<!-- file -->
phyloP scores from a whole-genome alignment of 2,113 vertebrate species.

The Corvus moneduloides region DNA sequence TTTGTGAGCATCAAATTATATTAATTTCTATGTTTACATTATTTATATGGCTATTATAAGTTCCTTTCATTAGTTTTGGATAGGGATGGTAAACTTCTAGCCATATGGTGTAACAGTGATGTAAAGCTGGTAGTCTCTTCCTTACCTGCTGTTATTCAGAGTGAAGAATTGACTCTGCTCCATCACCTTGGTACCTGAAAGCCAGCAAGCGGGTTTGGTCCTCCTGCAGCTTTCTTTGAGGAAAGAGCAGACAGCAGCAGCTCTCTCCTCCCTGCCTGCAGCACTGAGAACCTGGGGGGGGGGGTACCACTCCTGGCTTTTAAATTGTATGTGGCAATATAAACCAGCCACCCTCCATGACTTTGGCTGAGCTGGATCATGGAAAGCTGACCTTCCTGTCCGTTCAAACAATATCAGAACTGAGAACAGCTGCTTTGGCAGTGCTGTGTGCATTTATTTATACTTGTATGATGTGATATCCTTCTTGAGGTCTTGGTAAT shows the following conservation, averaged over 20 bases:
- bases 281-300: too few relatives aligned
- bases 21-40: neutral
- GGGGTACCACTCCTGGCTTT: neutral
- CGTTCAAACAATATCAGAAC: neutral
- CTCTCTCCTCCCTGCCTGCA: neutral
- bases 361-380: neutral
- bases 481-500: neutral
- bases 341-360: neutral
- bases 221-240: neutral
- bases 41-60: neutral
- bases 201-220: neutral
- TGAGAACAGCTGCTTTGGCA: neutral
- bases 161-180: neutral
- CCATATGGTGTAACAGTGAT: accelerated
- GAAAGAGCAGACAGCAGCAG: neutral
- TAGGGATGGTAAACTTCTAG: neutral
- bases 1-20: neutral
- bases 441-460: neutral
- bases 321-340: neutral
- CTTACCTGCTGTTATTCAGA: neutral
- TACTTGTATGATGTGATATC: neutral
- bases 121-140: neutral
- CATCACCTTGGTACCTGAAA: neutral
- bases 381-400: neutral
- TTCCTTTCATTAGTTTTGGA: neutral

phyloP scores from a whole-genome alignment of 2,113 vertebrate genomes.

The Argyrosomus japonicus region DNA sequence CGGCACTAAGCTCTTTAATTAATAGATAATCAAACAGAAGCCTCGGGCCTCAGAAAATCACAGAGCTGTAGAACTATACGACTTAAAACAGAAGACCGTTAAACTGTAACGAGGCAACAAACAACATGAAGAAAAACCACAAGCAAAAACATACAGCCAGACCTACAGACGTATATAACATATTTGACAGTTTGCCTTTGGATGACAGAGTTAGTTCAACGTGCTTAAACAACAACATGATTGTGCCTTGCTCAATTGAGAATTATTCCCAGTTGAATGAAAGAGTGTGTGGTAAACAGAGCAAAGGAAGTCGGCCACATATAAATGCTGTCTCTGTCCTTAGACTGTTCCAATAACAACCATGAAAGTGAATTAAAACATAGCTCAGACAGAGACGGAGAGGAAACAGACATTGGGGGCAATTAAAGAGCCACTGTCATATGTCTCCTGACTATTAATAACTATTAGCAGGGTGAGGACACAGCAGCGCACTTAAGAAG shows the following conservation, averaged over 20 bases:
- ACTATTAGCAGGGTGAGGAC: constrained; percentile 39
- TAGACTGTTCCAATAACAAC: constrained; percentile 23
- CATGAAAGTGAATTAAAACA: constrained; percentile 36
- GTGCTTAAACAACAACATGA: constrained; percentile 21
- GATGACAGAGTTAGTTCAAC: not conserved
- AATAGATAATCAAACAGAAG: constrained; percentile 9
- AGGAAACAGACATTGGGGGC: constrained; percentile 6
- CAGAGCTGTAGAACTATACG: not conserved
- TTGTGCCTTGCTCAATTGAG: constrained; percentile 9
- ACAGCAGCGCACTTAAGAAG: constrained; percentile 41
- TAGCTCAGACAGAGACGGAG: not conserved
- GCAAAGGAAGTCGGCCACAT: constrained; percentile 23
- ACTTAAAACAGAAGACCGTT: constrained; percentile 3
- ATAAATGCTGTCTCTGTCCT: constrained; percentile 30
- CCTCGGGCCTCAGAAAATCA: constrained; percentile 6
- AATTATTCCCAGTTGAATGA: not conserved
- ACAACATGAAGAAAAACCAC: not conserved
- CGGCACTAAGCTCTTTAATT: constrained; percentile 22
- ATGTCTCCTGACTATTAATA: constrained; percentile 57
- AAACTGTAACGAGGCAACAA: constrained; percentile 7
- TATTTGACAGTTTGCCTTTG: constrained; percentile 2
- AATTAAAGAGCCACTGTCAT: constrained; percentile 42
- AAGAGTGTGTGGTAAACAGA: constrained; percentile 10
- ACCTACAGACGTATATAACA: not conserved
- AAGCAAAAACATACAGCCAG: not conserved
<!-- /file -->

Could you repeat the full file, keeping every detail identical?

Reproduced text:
phyloP scores from a whole-genome alignment of 2,113 vertebrate species.

The Corvus moneduloides region DNA sequence TTTGTGAGCATCAAATTATATTAATTTCTATGTTTACATTATTTATATGGCTATTATAAGTTCCTTTCATTAGTTTTGGATAGGGATGGTAAACTTCTAGCCATATGGTGTAACAGTGATGTAAAGCTGGTAGTCTCTTCCTTACCTGCTGTTATTCAGAGTGAAGAATTGACTCTGCTCCATCACCTTGGTACCTGAAAGCCAGCAAGCGGGTTTGGTCCTCCTGCAGCTTTCTTTGAGGAAAGAGCAGACAGCAGCAGCTCTCTCCTCCCTGCCTGCAGCACTGAGAACCTGGGGGGGGGGGTACCACTCCTGGCTTTTAAATTGTATGTGGCAATATAAACCAGCCACCCTCCATGACTTTGGCTGAGCTGGATCATGGAAAGCTGACCTTCCTGTCCGTTCAAACAATATCAGAACTGAGAACAGCTGCTTTGGCAGTGCTGTGTGCATTTATTTATACTTGTATGATGTGATATCCTTCTTGAGGTCTTGGTAAT shows the following conservation, averaged over 20 bases:
- bases 281-300: too few relatives aligned
- bases 21-40: neutral
- GGGGTACCACTCCTGGCTTT: neutral
- CGTTCAAACAATATCAGAAC: neutral
- CTCTCTCCTCCCTGCCTGCA: neutral
- bases 361-380: neutral
- bases 481-500: neutral
- bases 341-360: neutral
- bases 221-240: neutral
- bases 41-60: neutral
- bases 201-220: neutral
- TGAGAACAGCTGCTTTGGCA: neutral
- bases 161-180: neutral
- CCATATGGTGTAACAGTGAT: accelerated
- GAAAGAGCAGACAGCAGCAG: neutral
- TAGGGATGGTAAACTTCTAG: neutral
- bases 1-20: neutral
- bases 441-460: neutral
- bases 321-340: neutral
- CTTACCTGCTGTTATTCAGA: neutral
- TACTTGTATGATGTGATATC: neutral
- bases 121-140: neutral
- CATCACCTTGGTACCTGAAA: neutral
- bases 381-400: neutral
- TTCCTTTCATTAGTTTTGGA: neutral

phyloP scores from a whole-genome alignment of 2,113 vertebrate genomes.

The Argyrosomus japonicus region DNA sequence CGGCACTAAGCTCTTTAATTAATAGATAATCAAACAGAAGCCTCGGGCCTCAGAAAATCACAGAGCTGTAGAACTATACGACTTAAAACAGAAGACCGTTAAACTGTAACGAGGCAACAAACAACATGAAGAAAAACCACAAGCAAAAACATACAGCCAGACCTACAGACGTATATAACATATTTGACAGTTTGCCTTTGGATGACAGAGTTAGTTCAACGTGCTTAAACAACAACATGATTGTGCCTTGCTCAATTGAGAATTATTCCCAGTTGAATGAAAGAGTGTGTGGTAAACAGAGCAAAGGAAGTCGGCCACATATAAATGCTGTCTCTGTCCTTAGACTGTTCCAATAACAACCATGAAAGTGAATTAAAACATAGCTCAGACAGAGACGGAGAGGAAACAGACATTGGGGGCAATTAAAGAGCCACTGTCATATGTCTCCTGACTATTAATAACTATTAGCAGGGTGAGGACACAGCAGCGCACTTAAGAAG shows the following conservation, averaged over 20 bases:
- ACTATTAGCAGGGTGAGGAC: constrained; percentile 39
- TAGACTGTTCCAATAACAAC: constrained; percentile 23
- CATGAAAGTGAATTAAAACA: constrained; percentile 36
- GTGCTTAAACAACAACATGA: constrained; percentile 21
- GATGACAGAGTTAGTTCAAC: not conserved
- AATAGATAATCAAACAGAAG: constrained; percentile 9
- AGGAAACAGACATTGGGGGC: constrained; percentile 6
- CAGAGCTGTAGAACTATACG: not conserved
- TTGTGCCTTGCTCAATTGAG: constrained; percentile 9
- ACAGCAGCGCACTTAAGAAG: constrained; percentile 41
- TAGCTCAGACAGAGACGGAG: not conserved
- GCAAAGGAAGTCGGCCACAT: constrained; percentile 23
- ACTTAAAACAGAAGACCGTT: constrained; percentile 3
- ATAAATGCTGTCTCTGTCCT: constrained; percentile 30
- CCTCGGGCCTCAGAAAATCA: constrained; percentile 6
- AATTATTCCCAGTTGAATGA: not conserved
- ACAACATGAAGAAAAACCAC: not conserved
- CGGCACTAAGCTCTTTAATT: constrained; percentile 22
- ATGTCTCCTGACTATTAATA: constrained; percentile 57
- AAACTGTAACGAGGCAACAA: constrained; percentile 7
- TATTTGACAGTTTGCCTTTG: constrained; percentile 2
- AATTAAAGAGCCACTGTCAT: constrained; percentile 42
- AAGAGTGTGTGGTAAACAGA: constrained; percentile 10
- ACCTACAGACGTATATAACA: not conserved
- AAGCAAAAACATACAGCCAG: not conserved